The housing paper does mention that policies are needed to reduce property speculation and even mentions the “social regulation of real estate”, and that these can be strengthened if “municipalities adopt inclusive housing ordinances and appropriate property taxation policies” (p. 17). This is a start, but it is not enough for a global urban agenda. The details of these policy proposals are not explored in any meaningful way in the current policy paper, nor are they linked to address the current embedding of real estate within the financial sector. Furthermore, this is not just a local problem for municipalities to deal with; both national and international institutions hold responsibility for our current situation, and need to be targeted as entry points for intervention.

There are many forms of regulation that would at the very least be a step in the right direction in terms of housing affordability. But we need to address the now assumed linkage between real estate and the financial sector if we want to get to the root of the problem. For a conference aiming to come up with a “new urban agenda”, and that has previously agreed on such rights such as the right to adequate housing, the issue of financialization, which has put housing that much more out of reach for millions of people, needs to be addressed at Habitat III.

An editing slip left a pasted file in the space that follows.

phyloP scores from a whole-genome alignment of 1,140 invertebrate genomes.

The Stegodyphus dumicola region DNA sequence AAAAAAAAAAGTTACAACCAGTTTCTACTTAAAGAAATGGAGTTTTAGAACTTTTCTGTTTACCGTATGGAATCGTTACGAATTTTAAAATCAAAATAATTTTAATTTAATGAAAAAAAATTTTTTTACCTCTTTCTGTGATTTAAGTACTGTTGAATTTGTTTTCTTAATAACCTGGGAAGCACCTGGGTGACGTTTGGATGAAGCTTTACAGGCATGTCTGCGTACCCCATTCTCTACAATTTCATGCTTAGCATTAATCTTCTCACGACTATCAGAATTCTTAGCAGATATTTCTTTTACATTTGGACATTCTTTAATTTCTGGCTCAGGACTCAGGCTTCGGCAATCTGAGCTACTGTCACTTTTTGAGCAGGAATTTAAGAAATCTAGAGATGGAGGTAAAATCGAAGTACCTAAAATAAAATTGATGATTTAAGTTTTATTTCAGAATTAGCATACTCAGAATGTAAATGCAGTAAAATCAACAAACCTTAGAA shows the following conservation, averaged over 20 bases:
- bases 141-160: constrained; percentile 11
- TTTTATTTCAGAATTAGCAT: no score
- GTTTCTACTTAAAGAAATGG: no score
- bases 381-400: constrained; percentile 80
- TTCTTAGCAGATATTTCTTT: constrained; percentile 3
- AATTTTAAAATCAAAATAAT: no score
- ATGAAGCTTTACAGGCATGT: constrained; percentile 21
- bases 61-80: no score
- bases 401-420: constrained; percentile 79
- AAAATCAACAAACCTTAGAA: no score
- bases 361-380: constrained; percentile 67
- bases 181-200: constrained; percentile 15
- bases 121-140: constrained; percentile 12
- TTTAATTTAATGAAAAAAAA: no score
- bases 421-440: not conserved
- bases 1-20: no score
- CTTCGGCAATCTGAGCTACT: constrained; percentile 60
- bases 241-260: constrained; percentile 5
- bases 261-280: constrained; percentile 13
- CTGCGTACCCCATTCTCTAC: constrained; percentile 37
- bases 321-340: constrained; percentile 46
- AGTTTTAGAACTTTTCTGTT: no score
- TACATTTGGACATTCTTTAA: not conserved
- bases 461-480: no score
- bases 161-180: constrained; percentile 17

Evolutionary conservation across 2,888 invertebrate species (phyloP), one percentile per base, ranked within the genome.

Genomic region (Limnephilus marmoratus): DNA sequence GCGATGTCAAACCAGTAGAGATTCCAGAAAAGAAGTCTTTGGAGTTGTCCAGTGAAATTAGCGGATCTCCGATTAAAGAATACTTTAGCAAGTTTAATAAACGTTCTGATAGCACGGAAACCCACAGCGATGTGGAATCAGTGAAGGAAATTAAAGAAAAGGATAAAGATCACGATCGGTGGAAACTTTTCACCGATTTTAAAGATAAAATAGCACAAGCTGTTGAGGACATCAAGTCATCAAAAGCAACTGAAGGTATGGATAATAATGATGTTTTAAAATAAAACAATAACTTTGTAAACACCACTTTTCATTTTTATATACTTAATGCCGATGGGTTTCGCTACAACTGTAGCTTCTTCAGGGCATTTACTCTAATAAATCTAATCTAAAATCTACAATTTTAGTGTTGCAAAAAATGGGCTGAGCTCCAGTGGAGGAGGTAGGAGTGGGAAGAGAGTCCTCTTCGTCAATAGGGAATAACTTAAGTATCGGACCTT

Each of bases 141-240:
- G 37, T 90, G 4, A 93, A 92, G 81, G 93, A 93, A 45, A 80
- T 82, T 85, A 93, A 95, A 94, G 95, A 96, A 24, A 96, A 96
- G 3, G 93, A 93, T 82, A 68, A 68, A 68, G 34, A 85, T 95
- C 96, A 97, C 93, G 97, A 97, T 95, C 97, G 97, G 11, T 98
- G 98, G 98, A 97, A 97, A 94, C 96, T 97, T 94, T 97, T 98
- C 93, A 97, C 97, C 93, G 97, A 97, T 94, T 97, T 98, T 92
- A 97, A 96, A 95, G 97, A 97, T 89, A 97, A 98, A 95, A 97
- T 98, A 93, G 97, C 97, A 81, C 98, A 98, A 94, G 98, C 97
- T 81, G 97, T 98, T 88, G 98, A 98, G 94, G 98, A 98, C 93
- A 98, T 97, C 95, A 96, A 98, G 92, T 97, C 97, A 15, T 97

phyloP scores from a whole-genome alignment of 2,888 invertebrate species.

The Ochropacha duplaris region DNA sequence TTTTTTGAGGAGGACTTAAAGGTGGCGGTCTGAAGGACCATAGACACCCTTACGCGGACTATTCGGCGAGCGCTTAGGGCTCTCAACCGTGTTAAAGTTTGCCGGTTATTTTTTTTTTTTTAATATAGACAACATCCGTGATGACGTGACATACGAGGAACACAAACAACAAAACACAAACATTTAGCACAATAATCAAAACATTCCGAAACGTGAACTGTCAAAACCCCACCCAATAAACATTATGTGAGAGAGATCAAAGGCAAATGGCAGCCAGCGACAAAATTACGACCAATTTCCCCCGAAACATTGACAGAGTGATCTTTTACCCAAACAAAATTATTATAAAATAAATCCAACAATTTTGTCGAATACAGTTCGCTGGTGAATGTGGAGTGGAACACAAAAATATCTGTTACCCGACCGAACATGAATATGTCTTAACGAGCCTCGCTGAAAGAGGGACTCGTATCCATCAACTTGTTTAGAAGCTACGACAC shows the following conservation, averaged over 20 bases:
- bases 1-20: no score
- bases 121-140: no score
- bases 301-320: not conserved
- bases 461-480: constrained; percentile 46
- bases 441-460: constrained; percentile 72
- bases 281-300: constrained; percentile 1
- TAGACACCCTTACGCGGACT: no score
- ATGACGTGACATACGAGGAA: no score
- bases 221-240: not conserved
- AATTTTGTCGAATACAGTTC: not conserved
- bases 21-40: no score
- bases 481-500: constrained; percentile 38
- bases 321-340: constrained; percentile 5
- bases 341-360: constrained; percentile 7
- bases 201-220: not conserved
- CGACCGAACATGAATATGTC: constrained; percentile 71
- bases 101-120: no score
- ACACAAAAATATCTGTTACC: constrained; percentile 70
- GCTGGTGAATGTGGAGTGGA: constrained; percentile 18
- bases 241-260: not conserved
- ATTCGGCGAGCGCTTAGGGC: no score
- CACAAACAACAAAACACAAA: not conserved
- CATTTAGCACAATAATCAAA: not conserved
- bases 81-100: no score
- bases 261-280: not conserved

References:

Aalbers, M. B. (2009) “The sociology and geography of mortgage markets: Reflections on the financial crisis”, International Journal of Urban and Regional Research, 33(2), 281–290.

Habitat III Policy Paper 10 – Housing Policies, 29 February 2016, available at: https://www.habitat3.org/bitcache/3fa49d554e10b9ea6391b6e3980d2a32ce979ce9?vid=572979&disposition=inline&op=view

Possible tags: Habitat III, Financialization, Housing policy, Right to the City, Right to Adequate Housing, Barcelona, Europe


 

Rafaella Lima is an alumna of the the DPU and currently works as a graduate teaching assistant for the MSc Urban Development Planning. She has been involved in research looking at civil society engagement with Habitat III processes in various countries.